Coronavirus, News

Newsom confirms return to tiered order to ‘keep activities outside’

Gov. Gavin Newsom confirmed during a press conference Monday that all regional stay-at-home orders have been lifted in the state and that counties will be returning to a tier-based system of COVID-19 measures.

Under this transition, the majority of counties in California, including Los Angeles County, will be back in the purple tier under the Blueprint for a Safer Economy that closes many non-essential indoor businesses. The purple tier indicates widespread risk, and many businesses are able to operate with outdoor modifications.

Tier-based measures in the state broken down by risk factor. Source:

“While we are proud of the framework we put out, the CDC put out, and others, but we recognize it has advantages and it has disadvantages as it relates to speed and efficiency,” Newsom said.

Dr. Mark Ghaly, California’s secretary of Health and Human Services, said health officials will focus on COVID-19 case rates rather than regions’ intensive care unit capacity projections.

He, along with the governor, maintained that state coronavirus information will be made public moving forward.

“Sharing that very publicly, sharing the lessons learned, I think is key to continuing to develop the confidence of our state, our public, in receiving the vaccine and getting us on the other side of this pandemic,” Ghaly said. “Using actual transmission rates, actual test positivity to evaluate how a county can move forward with the relative reopening plan that’s stipulated in the blueprint.”

Dr. Mark Ghaly, California’s secretary of Health and Human Services, said state officials will focus on case rates rather than intensive care unit capacity projections.
Dr. Mark Ghaly, California’s secretary of Health and Human Services, said state officials will now focus on case rates rather than intensive care unit capacity projections.

Since Long Beach has its own health department, the city may have its own measures in place, though it is likely they will be in line with county guidelines.

Newsom said that California is ranked 26th in the nation in positivity rates, according to Johns Hopkins University data, and maintained that the state is on a steady decline regarding positive cases.

He intends to move toward an age-based eligibility vaccination process that prioritizes speed and Californians aged 65 and older.

Daily vaccinations tripled in the state over the last few weeks, Newsom said, and he is looking to distribute one million more vaccines in the next 10 days.

“Getting to herd immunity, getting vaccines to everybody that wants them administered and getting to a point where we can go back to some semblance of the new normal with all the resiliency, that now resides within each and every one of us,” Newsom said.

The vast majority of the state remains in the purple tier as of Jan. 19, with the exception of four counties. Source:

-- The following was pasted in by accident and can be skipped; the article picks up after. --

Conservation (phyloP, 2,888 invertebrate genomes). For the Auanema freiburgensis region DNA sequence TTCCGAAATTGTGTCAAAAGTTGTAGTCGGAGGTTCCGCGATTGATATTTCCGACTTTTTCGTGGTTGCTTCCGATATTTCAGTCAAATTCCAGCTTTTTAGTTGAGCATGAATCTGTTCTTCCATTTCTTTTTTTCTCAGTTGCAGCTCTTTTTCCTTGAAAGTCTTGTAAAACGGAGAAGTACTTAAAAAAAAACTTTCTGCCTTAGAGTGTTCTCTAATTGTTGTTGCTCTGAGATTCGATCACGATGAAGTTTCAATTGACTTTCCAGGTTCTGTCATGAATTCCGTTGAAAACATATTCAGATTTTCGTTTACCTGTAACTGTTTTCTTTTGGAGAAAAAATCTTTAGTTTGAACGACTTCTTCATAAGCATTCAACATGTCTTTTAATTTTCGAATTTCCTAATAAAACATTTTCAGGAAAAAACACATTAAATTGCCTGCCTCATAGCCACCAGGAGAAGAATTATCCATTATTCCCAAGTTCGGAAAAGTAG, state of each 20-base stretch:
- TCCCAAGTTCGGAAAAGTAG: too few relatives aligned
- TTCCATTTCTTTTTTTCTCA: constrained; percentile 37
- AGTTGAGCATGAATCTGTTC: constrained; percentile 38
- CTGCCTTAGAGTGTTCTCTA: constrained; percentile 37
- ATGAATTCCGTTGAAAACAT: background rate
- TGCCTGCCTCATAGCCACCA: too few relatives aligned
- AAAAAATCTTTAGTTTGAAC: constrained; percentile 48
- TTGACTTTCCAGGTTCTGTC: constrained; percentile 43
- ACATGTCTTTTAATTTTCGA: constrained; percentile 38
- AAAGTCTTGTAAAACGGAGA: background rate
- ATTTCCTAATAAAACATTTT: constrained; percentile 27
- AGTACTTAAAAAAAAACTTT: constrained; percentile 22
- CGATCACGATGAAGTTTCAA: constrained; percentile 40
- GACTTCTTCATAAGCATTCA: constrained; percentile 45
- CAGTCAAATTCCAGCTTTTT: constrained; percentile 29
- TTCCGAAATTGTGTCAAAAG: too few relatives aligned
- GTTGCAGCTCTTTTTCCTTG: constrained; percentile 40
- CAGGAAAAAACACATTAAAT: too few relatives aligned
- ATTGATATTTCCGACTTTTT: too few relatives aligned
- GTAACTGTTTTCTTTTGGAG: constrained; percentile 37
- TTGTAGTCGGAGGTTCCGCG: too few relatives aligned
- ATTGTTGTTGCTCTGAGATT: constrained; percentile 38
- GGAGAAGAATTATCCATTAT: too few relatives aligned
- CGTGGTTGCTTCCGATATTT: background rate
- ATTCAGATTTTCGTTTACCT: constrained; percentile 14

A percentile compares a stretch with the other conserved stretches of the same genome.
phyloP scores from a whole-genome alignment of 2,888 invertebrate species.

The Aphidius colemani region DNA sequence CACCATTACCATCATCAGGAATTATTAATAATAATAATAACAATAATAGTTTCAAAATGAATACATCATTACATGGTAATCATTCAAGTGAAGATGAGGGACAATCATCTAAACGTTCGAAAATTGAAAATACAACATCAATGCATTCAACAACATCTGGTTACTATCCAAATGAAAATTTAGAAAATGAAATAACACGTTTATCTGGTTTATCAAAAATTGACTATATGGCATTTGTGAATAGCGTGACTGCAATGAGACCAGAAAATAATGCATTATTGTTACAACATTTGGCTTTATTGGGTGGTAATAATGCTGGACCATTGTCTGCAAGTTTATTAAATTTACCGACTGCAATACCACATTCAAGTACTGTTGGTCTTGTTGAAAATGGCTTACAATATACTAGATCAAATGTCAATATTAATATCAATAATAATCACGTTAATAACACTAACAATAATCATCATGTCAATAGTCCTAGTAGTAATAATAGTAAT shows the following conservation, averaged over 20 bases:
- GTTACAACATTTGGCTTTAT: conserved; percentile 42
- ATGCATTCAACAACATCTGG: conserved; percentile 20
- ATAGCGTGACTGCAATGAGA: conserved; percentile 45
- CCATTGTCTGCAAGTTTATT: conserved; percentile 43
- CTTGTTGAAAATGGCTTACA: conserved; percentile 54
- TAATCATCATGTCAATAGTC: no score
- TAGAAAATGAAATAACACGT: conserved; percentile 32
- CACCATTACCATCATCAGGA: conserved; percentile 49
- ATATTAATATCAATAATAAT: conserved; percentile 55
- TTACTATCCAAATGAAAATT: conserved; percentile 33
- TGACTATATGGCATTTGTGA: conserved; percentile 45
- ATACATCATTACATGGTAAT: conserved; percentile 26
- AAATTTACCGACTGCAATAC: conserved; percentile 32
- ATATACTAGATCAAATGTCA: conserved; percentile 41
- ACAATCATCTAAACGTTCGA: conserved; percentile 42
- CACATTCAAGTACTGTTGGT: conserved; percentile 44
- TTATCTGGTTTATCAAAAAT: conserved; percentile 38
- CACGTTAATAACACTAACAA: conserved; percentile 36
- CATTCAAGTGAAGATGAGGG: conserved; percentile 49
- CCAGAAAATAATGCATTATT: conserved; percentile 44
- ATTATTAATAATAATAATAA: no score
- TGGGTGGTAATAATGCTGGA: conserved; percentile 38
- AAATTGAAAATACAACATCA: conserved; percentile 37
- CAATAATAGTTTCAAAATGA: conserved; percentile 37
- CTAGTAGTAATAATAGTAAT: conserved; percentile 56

As of Jan. 19, almost the entire state is under the purple tier, with the exception of Trinity County in Northern California, Mariposa County in the San Joaquin Valley region and Alpine County in the greater Sacramento region, which are all in the red tier, or substantial risk.

Sierra County in the greater Sacramento region is the only county in the orange tier, which indicates moderate risk.

Ghaly will be providing weekly coronavirus updates regarding data and county progress, and Newsom announced that an improved vaccination plan will be laid out tomorrow that maintains consistency, accountability and variability.

Long Beach residents looking to get the vaccine can do so at several locations in the county and can find out when they become eligible via the city’s plan.

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Number of COVID-19 cases in Long Beach

Number of COVID-19 deaths in Long Beach

What to know about COVID-19

Common symptoms:

● Cough                   ● Fever

● Tiredness            ● Shortness of breath

● Chills                      ● Shaking

● Loss of taste      ● Loss of smell

● Muscle pain        ● Headache

● Sore throat

Symptoms can begin to present one to 14 days after initial exposure, according to the Centers for Disease Control.

How is it transmitted?

● Close contact with someone, such as shaking hands or hugging.

● Contact with droplets from a sneeze or cough.

● Touching of eyes, mouth or nose with dirty hands.

Are you at risk?

● Have you traveled to an affected area within the past two weeks?

● Have you had close contact with someone who is infected?

If yes to either, and you begin to present symptoms, call your doctor and ask to be tested. 


There is currently no treatment for COVID-19, but the CDC recommends measures to contain the spread of the virus.

● Self-isolate; avoid contact with others including pets; only leave your house for food or medical attention.

● Wear a face mask.

● Wash your hands often and for at least 20 seconds; sanitizer must contain over 60% alcohol to be effective.

● Clean “high-touch” areas every day.  

● Maintain a six-foot distance from other individuals; abide by “social distancing” recommendations. 

● Avoid gatherings with more than nine people. 

 Alert health officials if you think you have COVID-19; monitor your symptoms.

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